broom

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broom

Herbal medicine
A branched shrub which contains alkaloids (e.g., genisteine, sarothamine and sparteine), amino acids, tannin and volatile oil; it is a cardiac depressant, diuretic and laxative.
 
Toxicity
Broom causes vasoconstriction and should be avoided in pregnancy and in hypertension; it is listed by the FDA as “unsafe”.

broom

(brūm)
Herbal made from Cytisus scoparius; purported value as cathartic, diuretic, and emetic. Known to cause abortion. Poisoning possible with overdose. Not approved for any therapeutic purpose.
Synonym(s): broomtop, hogweed, Irish tops, Scotch broom.

broom,

n Latin name:
Sarothamnus scoparius; parts used: branches, buds; uses: emetic, diuretic, antiarrhythmic; precautions: pregnancy, lactation, children; patients with cardiac dis-ease, hypertension, and arrhythmias; labeled unsafe by the FDA can cause headaches, hallucinations (smoking), arrhythmias, nausea, dizziness, tachycardia, shock, and spontaneous abortion through uterine spasms. Also called
bannal, broom top, genista, ginsterkraut, hogweed, Irish broom top, sarothamni herb, Scotch broom, or
Scotch broom top.
broom, butcher's,
n Latin name:
Ruscus aculeatus; parts used: rhizome (dried), roots (dried); uses: laxative, diuretic, leg edema, varicose veins, hemorrhoids, peripheral vascular disease, arthritis, retinopathy; precautions: pregnancy, lactation, children; patients with hypertension and benign prostate hypertrophy, nausea, anorexia, and gastritis (not often). Also called
box holly, knee holly, pettigree, or
sweet broom.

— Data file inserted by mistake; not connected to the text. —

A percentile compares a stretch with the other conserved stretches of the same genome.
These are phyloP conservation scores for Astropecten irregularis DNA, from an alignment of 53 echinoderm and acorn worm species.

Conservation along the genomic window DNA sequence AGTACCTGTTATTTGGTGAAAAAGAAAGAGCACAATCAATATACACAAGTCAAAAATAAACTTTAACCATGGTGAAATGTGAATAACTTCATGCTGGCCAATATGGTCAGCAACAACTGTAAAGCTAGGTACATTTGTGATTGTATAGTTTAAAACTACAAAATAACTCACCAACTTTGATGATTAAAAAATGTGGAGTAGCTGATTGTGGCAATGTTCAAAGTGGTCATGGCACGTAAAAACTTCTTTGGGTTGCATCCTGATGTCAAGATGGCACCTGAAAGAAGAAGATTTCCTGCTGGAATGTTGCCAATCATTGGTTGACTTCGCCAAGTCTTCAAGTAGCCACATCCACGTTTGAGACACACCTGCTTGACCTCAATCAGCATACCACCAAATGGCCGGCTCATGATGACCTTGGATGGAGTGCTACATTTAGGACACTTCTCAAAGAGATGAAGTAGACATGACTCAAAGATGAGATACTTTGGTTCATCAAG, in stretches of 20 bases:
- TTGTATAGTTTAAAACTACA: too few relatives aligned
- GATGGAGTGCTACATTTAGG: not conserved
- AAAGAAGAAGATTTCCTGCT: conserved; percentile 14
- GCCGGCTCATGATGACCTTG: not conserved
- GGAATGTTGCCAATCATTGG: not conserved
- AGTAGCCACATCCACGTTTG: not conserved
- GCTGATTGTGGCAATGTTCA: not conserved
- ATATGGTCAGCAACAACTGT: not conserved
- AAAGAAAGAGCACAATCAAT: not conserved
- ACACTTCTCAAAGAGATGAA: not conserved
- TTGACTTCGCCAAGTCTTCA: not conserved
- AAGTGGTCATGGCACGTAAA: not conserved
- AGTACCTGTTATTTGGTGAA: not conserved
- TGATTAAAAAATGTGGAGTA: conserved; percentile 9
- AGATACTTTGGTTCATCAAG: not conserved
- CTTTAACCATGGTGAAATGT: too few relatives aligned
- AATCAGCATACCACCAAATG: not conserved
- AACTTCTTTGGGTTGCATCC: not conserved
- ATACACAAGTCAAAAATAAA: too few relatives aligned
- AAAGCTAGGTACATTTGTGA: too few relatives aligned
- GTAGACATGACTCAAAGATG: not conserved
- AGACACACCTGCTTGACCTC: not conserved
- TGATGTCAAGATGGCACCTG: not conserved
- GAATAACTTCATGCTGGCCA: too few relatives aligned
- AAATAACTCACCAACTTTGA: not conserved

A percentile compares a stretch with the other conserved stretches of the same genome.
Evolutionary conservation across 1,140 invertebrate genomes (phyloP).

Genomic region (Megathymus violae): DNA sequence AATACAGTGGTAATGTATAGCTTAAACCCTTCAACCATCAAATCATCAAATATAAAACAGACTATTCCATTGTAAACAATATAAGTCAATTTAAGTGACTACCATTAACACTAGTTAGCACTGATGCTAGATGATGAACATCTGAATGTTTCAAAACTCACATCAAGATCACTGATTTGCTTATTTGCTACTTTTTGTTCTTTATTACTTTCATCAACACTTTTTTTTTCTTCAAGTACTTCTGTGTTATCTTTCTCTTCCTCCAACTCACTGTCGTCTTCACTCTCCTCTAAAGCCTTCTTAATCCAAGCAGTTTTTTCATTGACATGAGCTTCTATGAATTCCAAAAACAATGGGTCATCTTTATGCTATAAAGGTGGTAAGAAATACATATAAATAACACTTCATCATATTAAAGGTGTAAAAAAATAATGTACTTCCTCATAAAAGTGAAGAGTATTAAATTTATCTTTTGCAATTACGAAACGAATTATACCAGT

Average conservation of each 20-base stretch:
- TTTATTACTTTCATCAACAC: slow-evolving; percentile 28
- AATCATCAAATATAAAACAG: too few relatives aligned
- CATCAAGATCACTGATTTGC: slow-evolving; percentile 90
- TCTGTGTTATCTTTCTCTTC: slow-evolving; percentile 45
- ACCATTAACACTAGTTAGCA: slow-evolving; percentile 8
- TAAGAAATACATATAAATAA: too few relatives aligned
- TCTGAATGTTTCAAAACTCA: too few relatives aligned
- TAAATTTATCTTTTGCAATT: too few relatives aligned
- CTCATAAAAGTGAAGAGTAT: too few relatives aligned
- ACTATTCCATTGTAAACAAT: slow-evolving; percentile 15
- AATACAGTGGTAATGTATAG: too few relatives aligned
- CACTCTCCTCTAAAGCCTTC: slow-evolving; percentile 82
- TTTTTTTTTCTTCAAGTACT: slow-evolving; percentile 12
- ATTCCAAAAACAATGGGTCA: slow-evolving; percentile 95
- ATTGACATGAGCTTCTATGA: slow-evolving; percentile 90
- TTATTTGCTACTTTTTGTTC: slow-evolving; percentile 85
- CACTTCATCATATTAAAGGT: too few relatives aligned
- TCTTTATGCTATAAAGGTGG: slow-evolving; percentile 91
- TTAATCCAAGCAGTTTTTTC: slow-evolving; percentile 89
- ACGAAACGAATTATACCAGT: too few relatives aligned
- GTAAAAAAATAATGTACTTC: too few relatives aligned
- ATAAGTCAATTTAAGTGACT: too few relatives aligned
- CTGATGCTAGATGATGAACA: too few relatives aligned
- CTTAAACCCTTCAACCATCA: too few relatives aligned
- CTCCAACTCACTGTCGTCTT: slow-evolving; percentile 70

broom, Dyer's (dīˑ·erz brōōmˑ),
n Latin name:
Genista tinctoria; part used: twigs, leaves, flowering stems, seeds; uses: bowel evacuation, induction of perspiration, diuretic, induction of vomiting, vasoconstrictor, dropsy, rheumatism, gout; precautions: none known. Also called
base-broom, boyaci katirtirnagi, dyer's greenweed, dyer's greenwood, dyer's weed, genista, greenweed,
hitotuba-enisida, retama de tintoreros, verfbrem, waxen wood, wede-wixen, woodwaxen, woud-wix, and
dyer's greenweed.

broom

common names for bushy plants with long stiff stems. Includes Cytisus scoparius (common broom), Spartium junceum (Spanish broom), Senecio spartioides (broom groundsel), Sorghum bicolor (broom millet), Gutierrezia microcephala (broom snakeweed).
References in periodicals archive ?
St John's wort, horehound and scotch broom are moving into agricultural regions.
Three bunches of Scotch broom or other tree prunings
Now that one of my favorite hiking places has been severely degraded, I'd ask Friends of Buford Park and Lane County Parks to "manually" remove the Scotch broom that's literally taking over the eastern flanks of Mount Pisgah and maintain the East Summit trail from now on.
Organizers of the Middle Fork Willamette Watershed Council's Earth Day event invite participants to paddle from Dexter Dam to an island in Elijah Bristow State Park and help pull invasive scotch broom to protect western pond turtle habitat.
Participants will paddle from Dexter Dam to an island in Elijah Bristow State Park and help pull invasive scotch broom to protect western pond turtle habitat.
A Cat line and a hand line were built around the fire, which burned mostly brush, blackberry bushes and scotch broom, Raade said.
It's for this reason that we sparingly use pesticides once or twice over 40 to 60 years to give seedlings an opportunity to out-grow invasive weeds such as Scotch broom and blackberry that threaten to choke them out.
Between 2004 and 2012 the city restored the ponds, which were low in water and surrounded by invasive blackberry, Scotch broom and English ivy.
Aerial spraying controls invasive species like Scotch broom, Himalayan blackberry, and tansy ragwort.
It would allow targeted pesticide spraying of those plants - which include thistles, Scotch broom and blackberries - if "less risky" control methods aren't effective.
Volunteer Saturday Mount Pisgah Arboretum: Join for an adventure roaming the Arboretum's hillsides, pulling and cutting invasive Scotch Broom.
Continue all the great work volunteers accomplished last month and help Mount Pisgah pull invasive Scotch broom from hillsides at the Arboretum.